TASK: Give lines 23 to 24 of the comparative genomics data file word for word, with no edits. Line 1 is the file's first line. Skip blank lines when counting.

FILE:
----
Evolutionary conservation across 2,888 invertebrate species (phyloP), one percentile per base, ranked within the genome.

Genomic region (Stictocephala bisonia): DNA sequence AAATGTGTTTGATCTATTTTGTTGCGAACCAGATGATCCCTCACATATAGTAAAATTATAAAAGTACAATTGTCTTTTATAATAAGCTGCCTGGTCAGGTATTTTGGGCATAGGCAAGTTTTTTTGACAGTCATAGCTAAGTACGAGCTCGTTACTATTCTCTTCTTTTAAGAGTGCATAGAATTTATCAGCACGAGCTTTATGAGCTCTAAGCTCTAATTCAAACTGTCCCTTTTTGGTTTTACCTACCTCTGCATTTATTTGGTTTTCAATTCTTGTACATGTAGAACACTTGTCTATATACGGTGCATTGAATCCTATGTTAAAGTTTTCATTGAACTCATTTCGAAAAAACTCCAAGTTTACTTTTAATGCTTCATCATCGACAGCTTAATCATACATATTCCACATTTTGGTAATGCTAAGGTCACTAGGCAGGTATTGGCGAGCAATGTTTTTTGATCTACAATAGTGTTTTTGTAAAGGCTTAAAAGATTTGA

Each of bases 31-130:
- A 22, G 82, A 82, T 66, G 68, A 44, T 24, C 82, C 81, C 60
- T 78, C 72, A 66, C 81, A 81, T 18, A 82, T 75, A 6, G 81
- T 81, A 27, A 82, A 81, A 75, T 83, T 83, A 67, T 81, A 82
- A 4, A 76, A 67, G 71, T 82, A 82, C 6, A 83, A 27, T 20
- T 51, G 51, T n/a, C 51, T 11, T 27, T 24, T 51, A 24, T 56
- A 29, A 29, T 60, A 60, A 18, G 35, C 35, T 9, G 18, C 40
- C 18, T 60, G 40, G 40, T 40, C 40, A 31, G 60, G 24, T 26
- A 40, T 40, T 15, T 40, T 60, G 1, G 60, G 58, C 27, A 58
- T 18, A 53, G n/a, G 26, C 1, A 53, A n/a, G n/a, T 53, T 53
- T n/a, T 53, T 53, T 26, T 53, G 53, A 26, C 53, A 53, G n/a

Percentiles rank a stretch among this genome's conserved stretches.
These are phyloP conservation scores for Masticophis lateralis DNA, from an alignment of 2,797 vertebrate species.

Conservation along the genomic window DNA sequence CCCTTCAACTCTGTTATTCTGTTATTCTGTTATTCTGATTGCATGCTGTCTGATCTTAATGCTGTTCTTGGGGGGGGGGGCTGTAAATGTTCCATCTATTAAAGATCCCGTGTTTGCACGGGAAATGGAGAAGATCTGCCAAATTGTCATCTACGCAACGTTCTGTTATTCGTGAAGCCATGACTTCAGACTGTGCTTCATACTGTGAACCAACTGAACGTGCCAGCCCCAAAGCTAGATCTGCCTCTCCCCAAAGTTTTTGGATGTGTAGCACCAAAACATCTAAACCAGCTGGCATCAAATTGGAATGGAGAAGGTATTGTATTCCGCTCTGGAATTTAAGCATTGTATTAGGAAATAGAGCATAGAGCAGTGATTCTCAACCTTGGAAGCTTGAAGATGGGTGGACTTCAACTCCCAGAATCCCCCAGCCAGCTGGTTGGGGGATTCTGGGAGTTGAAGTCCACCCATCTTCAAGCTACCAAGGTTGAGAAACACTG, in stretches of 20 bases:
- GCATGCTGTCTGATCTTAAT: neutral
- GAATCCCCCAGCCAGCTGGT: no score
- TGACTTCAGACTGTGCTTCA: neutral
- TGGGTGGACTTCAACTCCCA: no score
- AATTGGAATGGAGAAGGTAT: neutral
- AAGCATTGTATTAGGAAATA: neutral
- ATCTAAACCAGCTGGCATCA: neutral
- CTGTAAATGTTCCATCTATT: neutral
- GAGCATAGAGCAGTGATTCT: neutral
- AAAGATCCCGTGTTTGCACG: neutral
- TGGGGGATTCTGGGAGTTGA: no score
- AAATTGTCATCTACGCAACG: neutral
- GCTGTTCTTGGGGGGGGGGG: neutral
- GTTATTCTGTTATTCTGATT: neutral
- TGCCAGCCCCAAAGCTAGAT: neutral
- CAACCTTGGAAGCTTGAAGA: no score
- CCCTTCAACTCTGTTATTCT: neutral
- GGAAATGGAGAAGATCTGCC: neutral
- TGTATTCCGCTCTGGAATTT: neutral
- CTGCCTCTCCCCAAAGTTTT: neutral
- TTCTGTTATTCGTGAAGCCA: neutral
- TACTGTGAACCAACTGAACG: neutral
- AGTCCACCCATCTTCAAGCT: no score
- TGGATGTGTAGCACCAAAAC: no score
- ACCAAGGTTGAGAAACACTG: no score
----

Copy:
- ATCTAAACCAGCTGGCATCA: neutral
- CTGTAAATGTTCCATCTATT: neutral